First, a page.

Duncan Burton sat back in his chair, heaving a heavy sigh. He stared at the mountain of missives and requests from his new tenants, feeling the crushing weight of responsibility as he never had before. How had his life managed to change so drastically in a month? Four weeks ago, he had been administering his father’s merchant company. All was well with the world. At least, as well as it could be without his father there to brighten the simple offices he had built.
With his father’s passing almost eight years before, Duncan still found it challenging to manage without him. He had played such an essential role in his life. With his father’s sudden passing, the management of all their family’s assets had passed to Duncan.
He shook his head, remembering how overwhelmed he had been as a twenty-one-year-old, taking over his father’s business. Now, at twenty-nine, he felt much in the same predicament. Only this time, he had a dukedom, wealth, and many people depending on him. He was grateful that his father had taught him the ins and outs of negotiating to get the best prices and thus the best profits for the company. One had to possess a bit of arrogance when sealing business deals. That was the trick. People were quick to take advantage of the slightest signs of weakness.
Duncan raked a hand through his dark brown hair, straightening as he exhaled. He would have to commit all he had learnt to Burshire Court as the next duke. His staff already eyed him warily, seemingly enthralled. And he certainly had bountiful opportunities for blundering. His second cousin, the former duke, had left things in a chaotic state.
He picked up one of the letters and scanned the contents. Mr Heraldson was complaining of a leaky roof on his tenant’s house. It would need to be replaced this summer before the heavy rains again plagued them. He let out a frustrated sigh, putting the message back on the top of the pile.
Everyone had congratulated him when they found out he had inherited the dukedom, quite by chance, from Clarence Burton, fifth Duke of Burshire. He had only met the man a handful of times during his adolescence. No one had ever dreamed Duncan would actually inherit. His cousin had been married to a pretty young thing, sure to produce a gaggle of sons. But when Clarence had succumbed to a heart attack not two months ago, the duchy had passed to Duncan, his only living male relative.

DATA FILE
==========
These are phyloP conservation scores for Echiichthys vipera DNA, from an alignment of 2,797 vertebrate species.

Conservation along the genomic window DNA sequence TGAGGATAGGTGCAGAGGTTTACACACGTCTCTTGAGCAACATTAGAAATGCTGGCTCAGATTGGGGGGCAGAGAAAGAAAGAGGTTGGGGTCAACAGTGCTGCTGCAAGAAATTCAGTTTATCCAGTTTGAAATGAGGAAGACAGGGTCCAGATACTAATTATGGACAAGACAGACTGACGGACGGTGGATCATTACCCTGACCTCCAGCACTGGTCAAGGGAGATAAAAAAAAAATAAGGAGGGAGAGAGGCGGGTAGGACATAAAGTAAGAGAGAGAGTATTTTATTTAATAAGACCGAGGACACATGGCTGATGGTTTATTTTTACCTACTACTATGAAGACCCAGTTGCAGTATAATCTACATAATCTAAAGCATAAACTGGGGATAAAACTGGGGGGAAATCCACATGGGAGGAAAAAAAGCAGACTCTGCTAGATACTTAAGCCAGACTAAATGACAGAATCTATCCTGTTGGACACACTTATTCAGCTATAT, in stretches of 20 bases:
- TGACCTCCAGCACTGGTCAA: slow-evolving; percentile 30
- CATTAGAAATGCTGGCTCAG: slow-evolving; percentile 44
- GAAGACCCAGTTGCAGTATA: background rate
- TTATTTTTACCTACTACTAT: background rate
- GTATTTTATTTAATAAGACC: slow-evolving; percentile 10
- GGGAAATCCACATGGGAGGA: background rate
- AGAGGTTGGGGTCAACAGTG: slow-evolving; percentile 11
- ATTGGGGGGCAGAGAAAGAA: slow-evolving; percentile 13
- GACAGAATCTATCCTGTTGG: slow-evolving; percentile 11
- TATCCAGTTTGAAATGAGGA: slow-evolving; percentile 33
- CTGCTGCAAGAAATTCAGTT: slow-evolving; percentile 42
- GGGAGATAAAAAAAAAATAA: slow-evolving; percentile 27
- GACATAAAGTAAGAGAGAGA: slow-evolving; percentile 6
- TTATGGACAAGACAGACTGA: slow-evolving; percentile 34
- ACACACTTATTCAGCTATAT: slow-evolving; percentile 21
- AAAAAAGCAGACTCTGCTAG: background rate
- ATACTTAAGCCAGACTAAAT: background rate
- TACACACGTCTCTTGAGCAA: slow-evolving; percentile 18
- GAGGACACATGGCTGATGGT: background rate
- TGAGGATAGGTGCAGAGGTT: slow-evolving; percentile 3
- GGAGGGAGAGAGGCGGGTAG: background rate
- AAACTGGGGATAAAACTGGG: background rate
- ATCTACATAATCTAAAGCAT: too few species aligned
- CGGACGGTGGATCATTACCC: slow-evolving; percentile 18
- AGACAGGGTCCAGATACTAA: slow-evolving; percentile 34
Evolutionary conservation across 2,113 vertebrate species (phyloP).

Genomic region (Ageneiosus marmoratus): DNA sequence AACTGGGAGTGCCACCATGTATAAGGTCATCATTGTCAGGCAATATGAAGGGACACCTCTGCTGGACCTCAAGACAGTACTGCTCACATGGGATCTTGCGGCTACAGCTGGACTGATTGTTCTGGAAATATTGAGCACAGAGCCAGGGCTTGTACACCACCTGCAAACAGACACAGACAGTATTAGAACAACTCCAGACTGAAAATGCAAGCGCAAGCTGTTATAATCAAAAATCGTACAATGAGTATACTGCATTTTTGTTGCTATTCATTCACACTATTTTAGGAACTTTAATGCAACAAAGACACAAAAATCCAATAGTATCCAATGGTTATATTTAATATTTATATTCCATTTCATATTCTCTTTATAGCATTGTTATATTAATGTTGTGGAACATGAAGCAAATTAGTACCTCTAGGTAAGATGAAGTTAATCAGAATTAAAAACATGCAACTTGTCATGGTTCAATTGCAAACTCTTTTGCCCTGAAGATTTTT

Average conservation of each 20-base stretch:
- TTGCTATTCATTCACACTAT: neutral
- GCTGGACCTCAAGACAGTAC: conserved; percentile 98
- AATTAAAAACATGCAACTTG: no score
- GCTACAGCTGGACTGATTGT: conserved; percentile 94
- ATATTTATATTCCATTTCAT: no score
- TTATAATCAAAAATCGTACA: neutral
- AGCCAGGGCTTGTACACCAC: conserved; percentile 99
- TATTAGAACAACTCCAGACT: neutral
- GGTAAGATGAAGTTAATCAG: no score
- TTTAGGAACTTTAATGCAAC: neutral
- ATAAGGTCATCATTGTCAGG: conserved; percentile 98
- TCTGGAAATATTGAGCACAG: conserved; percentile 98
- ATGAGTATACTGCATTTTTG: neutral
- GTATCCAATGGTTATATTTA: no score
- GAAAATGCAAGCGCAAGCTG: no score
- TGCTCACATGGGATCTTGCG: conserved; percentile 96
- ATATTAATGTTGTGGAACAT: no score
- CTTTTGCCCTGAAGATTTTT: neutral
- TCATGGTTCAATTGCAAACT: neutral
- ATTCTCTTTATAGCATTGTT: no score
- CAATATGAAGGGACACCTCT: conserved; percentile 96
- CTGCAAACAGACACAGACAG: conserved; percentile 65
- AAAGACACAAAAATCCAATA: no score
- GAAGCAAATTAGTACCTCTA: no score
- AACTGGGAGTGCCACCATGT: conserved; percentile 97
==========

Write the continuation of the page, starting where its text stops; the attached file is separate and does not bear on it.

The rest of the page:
Sometimes Duncan wished he had not had this responsibility thrust upon him. Of course, the rise in station and wealth was welcome. However, the worries and obligation to constantly be at one’s best were suffocating. And, of course, he would have to hand over the running of his import company to someone else.
“No matter,” Duncan said under his breath. “It cannot be undone now.”
He reached over to the corner of the desk and retrieved the ledger from last year. As he started to scroll through, he saw that his cousin had made some poor business decisions over the last year of his life. The losses mounted as he went from January to February, growing worse and worse as the spring and summer months rolled through. By the autumn of last year, it looked like the duchy had been reduced to a pittance. No wonder the late duke had not been able to keep up with the repairs for the tenants, or Burshire Court, for that matter. The old house was in a state and would also need extensive repairs if he were to restore her to her former glory.
A knock sounded on the door, and Duncan’s head shot up. “Enter!” he called, striving to sound more confident than he felt.
His steward, James, stuck his head around the door and then straightened just inside the study, giving a slight bow. “Good morning, Your Grace. I received your note about going ’round to the tenants to inspect the state of things.”
“Oh, good, James. Thank you for coming. Shall we go?” Duncan asked. He grabbed his hat and a light coat, heading towards the door. Anything was better than sitting in the stuffy study, weeding through disappointing ledgers and missives. He was a man of action, preferring to be out and about rather than trapped inside. Perhaps that was another trait he had inherited from his father.
“I have the horses saddled and ready, Your Grace. They are just out front.” James fell into step beside him, and soon they were outside, the wind whipping around them. Duncan mounted, leading the way down the long drive and onto the dirt lane. He had to admit that the country was beautiful. He was used to the tight quarters of the port towns, the stench of fish mixed with the salt-sea air. He missed that part of his life, to be sure, for it reminded him of all the good memories with his father. However, the sweet, fresh country air was to his liking. He took deep breaths, relaxing as they rode down the lane amidst birdsong and rustling new leaves. The blossoms were just starting to fall, making way for the summer leaves. It was his favourite time of year when everything began bursting into bloom after the long dreary winter.
They were soon at the first farm and dismounted in front of a modest stone residence. It definitely looked as if it had seen better days. “And which farm is this again?” Duncan asked. There were so many tenant farmers under his direction that he was still trying to get them all straight.
James leaned over, whispering as an older gentleman came out of the house. “This is Mr Dalton. He and his wife have been tenants here since the early ’90s, taken over from his father. They have five children.”